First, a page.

The Chicago Tribune, which has a midwestern-conservative editorial page, ran an editorial ripping the President for adding to the nation’s divisions, adding that he did the same thing after Charlottesville.

    Going forward, how about he leaves discussions of free speech, race relations and religious protection to leaders who still have credibility?” –Chicago Tribune editorial

    Although national polls have no appeared on the issue, I see three positions emerging.

    • The players are right, or at least they have every right to do it. People on this side emphasize racial inequities, income inequalities, police brutality, and other progressive agenda items.
    • Trump is right. These players ought to show some respect for the country that made their success possible. People on this side emphasize patriotism and other conservative agenda items (some traditional conservative, some more nationalist).
    • Each side has a point, and each has a problem. The players have a right to protest, if they wish, but they have imposed a political agenda on an escapist entertainment for most fans. Do it somewhere else. They add that Trump may be right to defend patriotism but it is un-Presidential to call the players SOB’s and to urge consumer boycotts.

    Comment: Whether this dispute is good for Trump or for the players (I think it is smart politics for Trump), it is not good for the country. It highlights and deepens serious divisions among Americans.

    I’m sure Roger Goodell would love to get back to his main job: explaining why 300 lb people smashing into each other repeatedly has no effect on the brain “that we have really proven, etc.” It’s the Marlboro Man redux.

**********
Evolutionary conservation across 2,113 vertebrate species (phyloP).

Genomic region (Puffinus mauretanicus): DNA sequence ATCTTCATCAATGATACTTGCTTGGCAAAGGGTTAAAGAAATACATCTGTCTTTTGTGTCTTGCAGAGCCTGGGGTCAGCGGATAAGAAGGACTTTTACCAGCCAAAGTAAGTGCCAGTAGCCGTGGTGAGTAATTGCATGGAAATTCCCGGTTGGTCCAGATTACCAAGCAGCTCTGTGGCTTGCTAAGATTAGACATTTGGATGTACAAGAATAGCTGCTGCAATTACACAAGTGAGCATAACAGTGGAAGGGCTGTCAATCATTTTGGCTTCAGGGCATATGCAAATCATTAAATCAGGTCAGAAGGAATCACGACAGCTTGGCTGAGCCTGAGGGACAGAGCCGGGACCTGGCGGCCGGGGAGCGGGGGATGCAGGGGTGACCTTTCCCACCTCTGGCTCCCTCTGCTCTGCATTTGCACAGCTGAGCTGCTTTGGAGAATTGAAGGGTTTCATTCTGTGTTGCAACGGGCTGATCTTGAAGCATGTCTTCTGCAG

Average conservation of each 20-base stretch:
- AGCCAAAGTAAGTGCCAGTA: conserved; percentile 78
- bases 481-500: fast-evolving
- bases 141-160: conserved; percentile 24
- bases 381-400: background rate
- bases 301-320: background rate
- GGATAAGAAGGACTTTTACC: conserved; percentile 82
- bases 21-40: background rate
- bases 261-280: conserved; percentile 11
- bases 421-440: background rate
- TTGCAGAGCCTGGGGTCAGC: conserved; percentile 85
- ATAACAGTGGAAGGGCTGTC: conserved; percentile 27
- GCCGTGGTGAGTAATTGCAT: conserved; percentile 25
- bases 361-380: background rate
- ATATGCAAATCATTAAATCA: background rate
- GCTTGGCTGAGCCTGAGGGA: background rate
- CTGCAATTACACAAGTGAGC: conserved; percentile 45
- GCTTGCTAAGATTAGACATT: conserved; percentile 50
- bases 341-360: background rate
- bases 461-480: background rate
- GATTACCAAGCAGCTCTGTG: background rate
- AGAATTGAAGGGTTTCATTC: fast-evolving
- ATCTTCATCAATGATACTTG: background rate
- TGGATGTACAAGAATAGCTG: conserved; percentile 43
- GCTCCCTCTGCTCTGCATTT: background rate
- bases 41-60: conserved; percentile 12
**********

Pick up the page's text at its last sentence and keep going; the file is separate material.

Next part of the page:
London’s Mayor, Sadiq Khan compares Trump to ISIS (Fox News)

    He has also said Britain should not host Trump on a visit and certainly not consider it a “state visit.”

    Comment: Khan has time on his hands until the next terrorist attack on his city.

    He has taunted Trump and flaunted the safe, multicultural environment of London before. After that tweet in May 2016, he watched as his city was lethally attacked by terrorists several times.

    GOP will roll out its tax plan later this week with cuts and maybe reform.

    The Washington Post is already stirred up, saying it will help the rich

    Comment: Here’s the problem: the top 1% pay about 40% of the country’s income taxes. If you cut taxes, even if you tilt the cuts toward the middle class, you are bound to help a lot of rich people.

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  • ZipDialog Roundup for Tuesday, September 19

    Articles chosen with care. Your comments welcomed.
    Linked articles in bold purple